If you invest in a bond fund that holds only U.S. Treasuries, you will owe federal income tax on the interest income but no state or local income tax on that interest.

Although the bonds held in a bond fund pay interest, the fund will pay dividends to the fund’s investors. Those dividend payments will be taxed at the federal level as interest income, at ordinary income rates.

 

The ABCDs of Medicare

Part A covers hospital stays, some nursing care, hospice care, and some home care.

Part B covers doctors’ services and some medical supplies.

Part C, known as Medicare Advantage, includes plans from private companies that contract with Medicare to provide Part A and Part B benefits.

Part D adds prescription drug coverage from private companies. High-income seniors also pay more for Part D, so steps taken to reduce Part B premiums also might cut the cost of Part D.

DID YOU KNOW?

The U.S. economy is the world’s largest, with gross domestic product (GDP) over $18.5 trillion in 2016. China ranks second, with $11.4 trillion in GDP, followed by Japan ($4.4 trillion), Germany ($3.5 trillion), the U.K. ($2.8 trillion), France ($2.5 trillion), and India ($2.3 trillion). Italy, Brazil, and Canada round out the top 10. 

Source: statisticstimes.com

TAX CALENDAR

MARCH 2017

March 15
Partnerships. File a 2016 calendar-year return (Form 1065). Provide each partner with a copy of Schedule K-1 (Form 1065), Partner’s Share of Income, Deductions, Credits, etc., or a substitute Schedule K-1. If you want an automatic six-month extension of time to file the return and provide Schedule K-1 or a substitute Schedule K-1, file Form 7004. Then file Form 1065 bySeptember 15.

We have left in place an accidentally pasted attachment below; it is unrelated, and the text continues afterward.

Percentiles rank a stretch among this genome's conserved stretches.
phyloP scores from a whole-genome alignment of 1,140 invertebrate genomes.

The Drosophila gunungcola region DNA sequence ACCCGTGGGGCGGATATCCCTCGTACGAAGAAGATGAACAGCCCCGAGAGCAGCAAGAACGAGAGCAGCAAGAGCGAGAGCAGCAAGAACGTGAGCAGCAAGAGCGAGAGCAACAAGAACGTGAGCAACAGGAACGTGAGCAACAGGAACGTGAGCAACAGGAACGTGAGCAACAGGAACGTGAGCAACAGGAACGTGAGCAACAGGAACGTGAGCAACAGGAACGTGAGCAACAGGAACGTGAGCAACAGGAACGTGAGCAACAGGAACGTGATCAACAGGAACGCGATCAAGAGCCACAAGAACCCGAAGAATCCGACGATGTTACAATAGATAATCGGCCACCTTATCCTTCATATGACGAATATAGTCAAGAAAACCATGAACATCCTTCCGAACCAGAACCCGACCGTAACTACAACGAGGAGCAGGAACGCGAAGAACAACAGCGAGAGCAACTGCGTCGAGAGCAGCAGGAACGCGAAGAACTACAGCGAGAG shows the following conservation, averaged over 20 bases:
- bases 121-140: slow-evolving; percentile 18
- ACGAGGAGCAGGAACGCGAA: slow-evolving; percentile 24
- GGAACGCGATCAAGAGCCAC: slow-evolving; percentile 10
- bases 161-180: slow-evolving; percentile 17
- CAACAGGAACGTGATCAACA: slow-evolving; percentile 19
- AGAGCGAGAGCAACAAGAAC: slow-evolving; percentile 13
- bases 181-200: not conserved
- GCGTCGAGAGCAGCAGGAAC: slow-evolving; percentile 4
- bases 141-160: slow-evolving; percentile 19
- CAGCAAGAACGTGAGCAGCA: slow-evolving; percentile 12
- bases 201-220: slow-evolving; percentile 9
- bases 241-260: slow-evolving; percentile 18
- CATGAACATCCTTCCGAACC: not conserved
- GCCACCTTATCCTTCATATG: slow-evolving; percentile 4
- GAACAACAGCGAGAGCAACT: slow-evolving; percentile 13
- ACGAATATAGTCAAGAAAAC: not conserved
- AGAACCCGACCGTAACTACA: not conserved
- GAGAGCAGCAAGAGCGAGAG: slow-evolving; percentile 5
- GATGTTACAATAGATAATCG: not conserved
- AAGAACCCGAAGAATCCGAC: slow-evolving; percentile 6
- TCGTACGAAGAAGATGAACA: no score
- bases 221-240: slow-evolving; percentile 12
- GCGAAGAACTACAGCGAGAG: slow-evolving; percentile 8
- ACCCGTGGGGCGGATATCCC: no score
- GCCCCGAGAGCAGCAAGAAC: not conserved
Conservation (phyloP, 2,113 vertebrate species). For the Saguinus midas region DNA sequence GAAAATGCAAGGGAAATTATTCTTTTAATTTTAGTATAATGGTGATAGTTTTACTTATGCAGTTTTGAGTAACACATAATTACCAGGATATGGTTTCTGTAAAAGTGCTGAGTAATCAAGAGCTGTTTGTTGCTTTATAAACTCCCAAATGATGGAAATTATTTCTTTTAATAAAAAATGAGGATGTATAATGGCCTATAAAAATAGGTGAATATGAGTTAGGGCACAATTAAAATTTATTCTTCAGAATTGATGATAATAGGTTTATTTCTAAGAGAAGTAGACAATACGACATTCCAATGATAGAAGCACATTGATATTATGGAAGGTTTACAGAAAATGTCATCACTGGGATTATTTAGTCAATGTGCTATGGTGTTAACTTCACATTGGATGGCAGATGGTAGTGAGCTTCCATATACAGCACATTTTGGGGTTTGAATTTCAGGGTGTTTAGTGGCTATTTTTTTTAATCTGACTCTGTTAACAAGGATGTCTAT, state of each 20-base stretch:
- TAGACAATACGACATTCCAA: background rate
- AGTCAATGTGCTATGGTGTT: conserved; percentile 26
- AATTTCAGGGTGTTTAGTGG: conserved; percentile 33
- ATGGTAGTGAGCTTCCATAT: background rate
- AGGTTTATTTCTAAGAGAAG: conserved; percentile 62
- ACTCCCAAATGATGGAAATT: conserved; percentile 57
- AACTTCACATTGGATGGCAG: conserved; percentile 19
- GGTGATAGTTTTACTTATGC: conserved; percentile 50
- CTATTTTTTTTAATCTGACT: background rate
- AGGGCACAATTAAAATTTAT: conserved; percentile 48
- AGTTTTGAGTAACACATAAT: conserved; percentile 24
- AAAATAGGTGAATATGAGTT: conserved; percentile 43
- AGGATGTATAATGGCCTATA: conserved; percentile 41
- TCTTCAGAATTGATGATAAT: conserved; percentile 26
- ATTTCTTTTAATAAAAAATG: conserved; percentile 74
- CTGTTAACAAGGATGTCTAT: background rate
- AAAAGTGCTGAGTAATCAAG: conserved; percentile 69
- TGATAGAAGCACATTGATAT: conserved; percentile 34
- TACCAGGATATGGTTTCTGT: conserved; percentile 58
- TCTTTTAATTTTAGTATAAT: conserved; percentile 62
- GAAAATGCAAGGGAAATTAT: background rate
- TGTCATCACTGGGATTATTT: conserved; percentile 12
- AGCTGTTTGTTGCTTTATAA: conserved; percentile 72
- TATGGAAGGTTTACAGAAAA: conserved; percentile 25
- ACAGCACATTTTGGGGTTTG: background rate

S corporations. File a 2016 calendar-year income tax return (Form 1120S) and pay any tax due. Provide each shareholder with a copy of Schedule K-1 (Form 1120S), Shareholder’s Share of Income, Deductions, Credits, etc., or a substitute Schedule K-1. If you want an automatic six-month extension of time to file the return, file Form 7004 and deposit what you estimate you owe.

S corporation election. File Form 2553, Election by a Small Business Corporation, to choose to be treated as an S corporation, beginning with calendar year 2017. If Form 2553 is filed late, S corporation treatment will begin with calendar year 2018.

Employers. For Social Security, Medicare, withheld income tax, and nonpayroll withholding, deposit the tax for payments in February if the monthly rule applies.

APRIL 2017

April 18
Individuals. File a 2016 income tax return. If you want an automatic six-month extension of time to file the return, file Form 4868, Application for Automatic Extension of Time To File U.S. Individual Income Tax Return. Then, file Form 1040, 1040A, or 1040EZ byOctober 16.

If you are not paying your 2016 income tax through withholding (or will not pay in enough tax during the year that way), pay the first installment of your 2017 estimated tax. Use Form 1040-ES.

Employers. For Social Security, Medicare, withheld income tax, and nonpayroll withholding, deposit the tax for payments in March if the monthly rule applies.

Household employers. If you paid cash wages of $2,000 or more in 2016 to a household employee, file Schedule H (Form 1040) with your income tax return and report any household employment taxes. Report any federal unemployment (FUTA) tax on Schedule H if you paid total cash wages of $1,000 or more in any calendar quarter of 2015 or 2016 to household employees. Also report any income tax you withheld for your household employees.

Corporations. File a 2016 calendar-year income tax return (Form 1120) and pay any tax due. If you want an automatic six-month extension of time to file the return, file Form 7004 and deposit what you estimate you owe.

Corporations. Deposit the first installment of estimated income tax for 2017.